The World Rally Championship is back on tarmac this weekend, and while Sebastien Ogier seems to have the 2021 title within reach, there’s still plenty to play for.
After being cancelled at the last minute in 2020, Belgium’s Ypres Rally will make its WRC debut, with local hero Thierry Neuville almost an unbackable favourite to win.
The perennial second place getter in the WRC title race lies third in this year’s championship, but he’s a massive 52 points behind his French nemesis, meaning that he has little to lose.
On the other hand, both Ogier and team-mate Elfyn Evans need consistent results from here until the end of the year to maintain their 1-2 places at the head of the pack.
While Ogier is on track for an eighth WRC title, it’s those who are currently out of the running who will be the ones to watch in Belgium.
Hyundai’s Ott Tanak has had a miserable year and will be chasing nothing but wins from the next five rallies, while those with Ford’s Malcolm Wilson on speed dial will be pushing hard to impress the M-Sport boss.
Wilson has recently said that he would love to run three of the new Ford Puma hybrids in next year’s WRC, and that only the Frenchman, Adrien Fourmaux, is a certainty to be driving for the team.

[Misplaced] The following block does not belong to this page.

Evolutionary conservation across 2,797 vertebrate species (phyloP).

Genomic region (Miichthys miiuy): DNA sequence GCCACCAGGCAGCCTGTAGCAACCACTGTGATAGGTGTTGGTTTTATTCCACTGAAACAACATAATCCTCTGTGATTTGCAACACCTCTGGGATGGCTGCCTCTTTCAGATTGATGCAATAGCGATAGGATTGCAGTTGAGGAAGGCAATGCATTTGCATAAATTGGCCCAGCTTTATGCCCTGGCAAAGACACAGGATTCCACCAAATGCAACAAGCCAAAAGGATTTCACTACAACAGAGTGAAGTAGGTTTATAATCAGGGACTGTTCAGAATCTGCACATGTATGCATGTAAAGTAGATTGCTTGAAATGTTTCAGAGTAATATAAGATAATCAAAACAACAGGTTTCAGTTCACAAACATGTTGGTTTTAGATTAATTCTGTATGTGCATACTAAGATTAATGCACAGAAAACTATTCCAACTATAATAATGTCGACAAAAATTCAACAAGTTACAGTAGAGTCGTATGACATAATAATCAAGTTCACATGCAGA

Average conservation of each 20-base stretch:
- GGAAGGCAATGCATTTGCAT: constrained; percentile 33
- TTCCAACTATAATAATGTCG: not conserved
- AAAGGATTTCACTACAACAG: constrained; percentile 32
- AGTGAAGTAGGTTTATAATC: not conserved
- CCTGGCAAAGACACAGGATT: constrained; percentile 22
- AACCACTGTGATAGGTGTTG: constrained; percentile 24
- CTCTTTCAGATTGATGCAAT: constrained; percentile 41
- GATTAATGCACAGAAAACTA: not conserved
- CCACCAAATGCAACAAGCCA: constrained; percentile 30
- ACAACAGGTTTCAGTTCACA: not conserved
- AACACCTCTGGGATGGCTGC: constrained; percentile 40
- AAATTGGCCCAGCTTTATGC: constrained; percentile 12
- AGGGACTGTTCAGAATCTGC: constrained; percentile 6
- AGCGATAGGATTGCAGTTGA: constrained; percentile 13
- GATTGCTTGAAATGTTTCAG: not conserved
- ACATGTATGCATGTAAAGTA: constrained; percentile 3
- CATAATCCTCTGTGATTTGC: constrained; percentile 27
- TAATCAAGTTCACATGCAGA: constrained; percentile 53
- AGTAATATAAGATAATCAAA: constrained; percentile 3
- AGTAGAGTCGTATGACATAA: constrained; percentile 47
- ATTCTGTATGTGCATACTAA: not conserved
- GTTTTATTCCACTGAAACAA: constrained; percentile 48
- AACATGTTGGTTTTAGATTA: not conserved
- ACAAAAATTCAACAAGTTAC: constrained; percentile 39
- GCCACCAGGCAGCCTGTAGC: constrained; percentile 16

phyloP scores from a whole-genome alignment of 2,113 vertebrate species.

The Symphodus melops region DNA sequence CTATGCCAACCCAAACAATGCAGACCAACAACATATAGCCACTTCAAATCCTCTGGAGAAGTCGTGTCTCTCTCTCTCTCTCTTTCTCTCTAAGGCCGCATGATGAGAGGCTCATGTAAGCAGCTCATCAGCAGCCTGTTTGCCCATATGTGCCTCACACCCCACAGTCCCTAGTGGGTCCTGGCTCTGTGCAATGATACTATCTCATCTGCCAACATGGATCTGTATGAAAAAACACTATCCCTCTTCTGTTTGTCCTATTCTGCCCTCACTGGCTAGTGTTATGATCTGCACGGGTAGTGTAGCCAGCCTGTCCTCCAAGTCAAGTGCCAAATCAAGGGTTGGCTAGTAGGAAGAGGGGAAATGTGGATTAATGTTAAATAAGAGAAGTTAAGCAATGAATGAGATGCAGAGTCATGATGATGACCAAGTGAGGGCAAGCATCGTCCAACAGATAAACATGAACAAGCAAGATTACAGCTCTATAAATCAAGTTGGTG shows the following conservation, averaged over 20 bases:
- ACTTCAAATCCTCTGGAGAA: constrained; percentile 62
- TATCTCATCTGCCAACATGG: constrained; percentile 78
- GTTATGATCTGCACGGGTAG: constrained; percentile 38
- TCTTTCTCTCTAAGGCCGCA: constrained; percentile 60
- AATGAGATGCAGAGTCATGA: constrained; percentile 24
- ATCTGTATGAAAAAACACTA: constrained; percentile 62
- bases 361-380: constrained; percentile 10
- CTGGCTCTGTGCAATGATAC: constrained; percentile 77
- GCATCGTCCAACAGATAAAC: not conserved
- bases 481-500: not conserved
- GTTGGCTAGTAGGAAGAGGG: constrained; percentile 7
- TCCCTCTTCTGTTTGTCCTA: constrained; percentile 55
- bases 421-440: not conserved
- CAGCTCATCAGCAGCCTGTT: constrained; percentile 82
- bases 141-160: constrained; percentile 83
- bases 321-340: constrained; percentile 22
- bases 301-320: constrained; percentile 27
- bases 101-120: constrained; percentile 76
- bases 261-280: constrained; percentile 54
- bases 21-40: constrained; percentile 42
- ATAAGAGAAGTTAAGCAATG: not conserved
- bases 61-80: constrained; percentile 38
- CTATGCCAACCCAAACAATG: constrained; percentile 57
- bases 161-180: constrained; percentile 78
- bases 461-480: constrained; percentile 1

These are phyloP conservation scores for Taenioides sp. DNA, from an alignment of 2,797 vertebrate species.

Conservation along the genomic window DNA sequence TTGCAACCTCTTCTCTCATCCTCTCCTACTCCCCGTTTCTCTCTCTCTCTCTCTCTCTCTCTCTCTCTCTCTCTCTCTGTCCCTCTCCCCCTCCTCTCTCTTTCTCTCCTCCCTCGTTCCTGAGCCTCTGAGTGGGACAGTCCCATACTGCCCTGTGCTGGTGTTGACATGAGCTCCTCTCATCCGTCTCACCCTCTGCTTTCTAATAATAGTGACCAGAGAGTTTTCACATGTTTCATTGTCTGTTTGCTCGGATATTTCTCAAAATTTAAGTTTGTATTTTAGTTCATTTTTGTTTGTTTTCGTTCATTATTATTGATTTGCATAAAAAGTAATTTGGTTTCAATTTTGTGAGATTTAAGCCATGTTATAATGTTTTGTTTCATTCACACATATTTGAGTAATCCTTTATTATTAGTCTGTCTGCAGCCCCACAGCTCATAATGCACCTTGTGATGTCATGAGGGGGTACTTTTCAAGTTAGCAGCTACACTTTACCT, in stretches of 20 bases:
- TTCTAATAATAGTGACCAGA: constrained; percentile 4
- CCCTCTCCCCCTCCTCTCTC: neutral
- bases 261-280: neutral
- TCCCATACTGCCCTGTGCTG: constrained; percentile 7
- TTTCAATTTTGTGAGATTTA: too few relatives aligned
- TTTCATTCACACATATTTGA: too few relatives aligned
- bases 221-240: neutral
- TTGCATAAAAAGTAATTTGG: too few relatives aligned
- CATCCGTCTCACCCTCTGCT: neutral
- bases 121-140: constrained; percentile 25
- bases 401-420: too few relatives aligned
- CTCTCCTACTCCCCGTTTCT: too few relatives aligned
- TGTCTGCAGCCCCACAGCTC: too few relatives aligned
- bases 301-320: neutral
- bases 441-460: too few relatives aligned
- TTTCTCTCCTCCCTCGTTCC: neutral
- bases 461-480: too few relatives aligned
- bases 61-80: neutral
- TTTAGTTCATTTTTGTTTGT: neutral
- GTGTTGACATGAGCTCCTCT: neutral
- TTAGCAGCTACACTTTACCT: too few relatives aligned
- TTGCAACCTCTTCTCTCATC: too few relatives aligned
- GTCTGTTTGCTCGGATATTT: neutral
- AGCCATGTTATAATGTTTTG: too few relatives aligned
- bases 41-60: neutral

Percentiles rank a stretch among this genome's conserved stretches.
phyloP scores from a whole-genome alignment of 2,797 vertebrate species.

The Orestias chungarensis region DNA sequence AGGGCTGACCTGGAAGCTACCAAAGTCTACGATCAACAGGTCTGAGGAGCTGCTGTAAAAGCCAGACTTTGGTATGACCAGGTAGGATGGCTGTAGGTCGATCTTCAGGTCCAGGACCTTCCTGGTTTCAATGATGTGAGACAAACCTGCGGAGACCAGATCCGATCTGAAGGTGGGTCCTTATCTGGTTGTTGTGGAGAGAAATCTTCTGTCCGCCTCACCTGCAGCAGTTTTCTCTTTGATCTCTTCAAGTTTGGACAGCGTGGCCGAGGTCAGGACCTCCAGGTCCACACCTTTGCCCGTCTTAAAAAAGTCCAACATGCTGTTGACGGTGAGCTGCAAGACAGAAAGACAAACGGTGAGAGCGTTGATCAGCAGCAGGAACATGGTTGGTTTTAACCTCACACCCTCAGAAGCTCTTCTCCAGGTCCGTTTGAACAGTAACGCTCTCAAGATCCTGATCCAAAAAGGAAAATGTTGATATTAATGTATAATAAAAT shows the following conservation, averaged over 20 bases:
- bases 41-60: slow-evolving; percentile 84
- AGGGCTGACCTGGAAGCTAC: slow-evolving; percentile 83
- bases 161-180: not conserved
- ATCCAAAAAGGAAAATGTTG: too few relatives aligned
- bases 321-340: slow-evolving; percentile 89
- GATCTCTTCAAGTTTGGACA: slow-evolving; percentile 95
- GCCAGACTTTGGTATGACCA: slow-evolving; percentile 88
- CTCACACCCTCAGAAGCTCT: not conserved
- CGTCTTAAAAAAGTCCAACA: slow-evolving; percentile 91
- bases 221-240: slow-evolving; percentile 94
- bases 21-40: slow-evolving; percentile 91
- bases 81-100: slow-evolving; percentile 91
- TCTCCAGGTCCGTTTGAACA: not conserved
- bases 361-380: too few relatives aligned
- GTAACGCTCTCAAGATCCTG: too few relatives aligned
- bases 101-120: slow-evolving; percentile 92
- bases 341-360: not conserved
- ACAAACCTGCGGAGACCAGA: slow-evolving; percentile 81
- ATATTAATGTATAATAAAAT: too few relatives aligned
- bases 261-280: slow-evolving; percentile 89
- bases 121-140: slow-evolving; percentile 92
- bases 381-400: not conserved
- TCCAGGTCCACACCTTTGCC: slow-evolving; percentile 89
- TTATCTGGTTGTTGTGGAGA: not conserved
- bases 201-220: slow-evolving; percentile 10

“That is the target, to stand chance of winning the manufacturer’s championship you definitely need to be running three cars, particular with new technology and new cars coming in to have that backup and support,” Wilson said this week.
“Obviously, a lot of it will come down to budget and where we can be, and the target is to run three.”
That leaves two potential seats available, and Craig Breen, Gus Greensmith and Andreas Mikkelsen appear to be at the head of the list.
After his second place in Estonia last month, Breen is the obvious choice, and with only a part-time drive at Hyundai, he’ll be hoping for his first full season since 2018.
Likewise, Mikkelsen (absent this weekend), has only been a bit player with both Citroen and Hyundai, despite being a part of Volkswagen’s record breaking team in the mid-2010s.
The Norwegian has been driving Rally2 (R5) cars this year, but could no doubt make the step back into the main game with ease.
Greensmith, on the other hand, is a customer who is paying for his drive, but despite this, he has shown real improvement in 2021 and could (and probably will) retain his place in the team.
Throw into the mix guys like Teemu Suninen and Esapekka Lappi, and it makes for a salivating scenario.
Suninen seems unlikely to get a WRC lifeline in 2022 after a number of sub-par drives with M-Sport this year, but Lappi – a 2020 M-Sport driver – looks set to return to Toyota, where he claimed his one and only WRC event victory, in Finland in 2017.
“Esapekka is the most solid alternative to this role of Sebastian’s replacement,” Toyota boss, Jari-Matti Latvala, has revealed.
“He has driven a bit this year, but brilliantly. He knows our team and knows how it works.”
It may take a while to fill in the other gaps, but with the new cars needing to be tested, all teams will be hoping to finalise their line ups as soon as possible, and as soon as existing contracts allow.
In the shorter term, drivers will be going ‘all out’ to impress on the Belgium tarmac, meaning we may see as many surprising stage times as we do panel crunching errors.
Grab the popcorn and settle in.